Tuesday, we were subjected to what I am forcing myself to think of as a cultural experience – splitting into small groups and playing teambuilding games. It was pretty cringy, but for the last bit we had brief conversations (like speed dating) with everyone there, which was a pretty good way to get to know some people I didn’t know before. Then we got a tour of the campus, which was interesting – it’s very green and beautiful (at least it is now) – with amazing views out towards downtown, and a fascinating medley of architectural styles (photos to follow). Then back into the auditorium for some more speeches, this time from the alumni office, before dividing into smaller groups for library orientation (boring, mainly because the format is the same as Geneva) and an IT orientation (summary: don’t pirate. You will get sued and banned from the network).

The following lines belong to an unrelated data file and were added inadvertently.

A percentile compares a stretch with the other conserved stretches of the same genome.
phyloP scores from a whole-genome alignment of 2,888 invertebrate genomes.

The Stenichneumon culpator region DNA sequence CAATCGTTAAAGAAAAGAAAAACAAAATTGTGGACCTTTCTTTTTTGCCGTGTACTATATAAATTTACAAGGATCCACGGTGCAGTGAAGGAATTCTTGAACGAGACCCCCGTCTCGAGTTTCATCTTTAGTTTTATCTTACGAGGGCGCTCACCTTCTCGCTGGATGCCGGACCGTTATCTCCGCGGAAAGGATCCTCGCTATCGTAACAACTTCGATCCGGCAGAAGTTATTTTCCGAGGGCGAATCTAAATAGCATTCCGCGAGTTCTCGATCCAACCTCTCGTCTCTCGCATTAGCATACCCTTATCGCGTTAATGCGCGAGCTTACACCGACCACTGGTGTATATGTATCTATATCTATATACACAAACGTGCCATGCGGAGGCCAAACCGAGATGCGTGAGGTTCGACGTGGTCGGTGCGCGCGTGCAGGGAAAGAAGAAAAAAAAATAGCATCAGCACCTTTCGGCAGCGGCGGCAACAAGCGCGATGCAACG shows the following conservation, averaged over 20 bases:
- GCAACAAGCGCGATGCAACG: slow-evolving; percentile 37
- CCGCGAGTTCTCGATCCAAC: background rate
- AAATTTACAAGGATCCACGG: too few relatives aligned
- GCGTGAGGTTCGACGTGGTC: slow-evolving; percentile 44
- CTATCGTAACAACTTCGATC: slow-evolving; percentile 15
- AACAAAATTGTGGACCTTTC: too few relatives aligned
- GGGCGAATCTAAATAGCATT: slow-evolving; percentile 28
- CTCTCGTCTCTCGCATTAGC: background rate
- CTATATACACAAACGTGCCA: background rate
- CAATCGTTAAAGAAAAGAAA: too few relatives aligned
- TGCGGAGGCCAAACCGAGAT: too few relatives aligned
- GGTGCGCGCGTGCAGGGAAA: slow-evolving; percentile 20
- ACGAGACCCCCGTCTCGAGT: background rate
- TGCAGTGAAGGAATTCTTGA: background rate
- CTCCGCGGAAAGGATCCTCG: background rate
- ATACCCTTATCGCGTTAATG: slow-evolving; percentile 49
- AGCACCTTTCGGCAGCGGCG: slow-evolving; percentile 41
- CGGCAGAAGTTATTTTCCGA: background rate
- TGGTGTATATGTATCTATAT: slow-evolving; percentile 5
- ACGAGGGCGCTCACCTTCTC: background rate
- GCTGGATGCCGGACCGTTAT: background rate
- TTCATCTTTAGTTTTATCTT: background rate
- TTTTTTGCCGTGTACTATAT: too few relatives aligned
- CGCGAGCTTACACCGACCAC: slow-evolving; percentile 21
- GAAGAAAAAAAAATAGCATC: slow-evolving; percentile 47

Wednesday we were back in small groups for a Q and A session (pointless for an exchange student) then sessions on reading critically and writing skills. I expected them to be pointless – I have a fair bit of experience of reading large amounts every week, thanks to the whole Oxford Degree thing, and I write well, but I did pick up a few useful tips, mainly on how to improve my skim reading. And I resolved to download an endnote equivalent – they have a licence to give us one programme for free, which I’m excited about as I hate footnoting with a passion!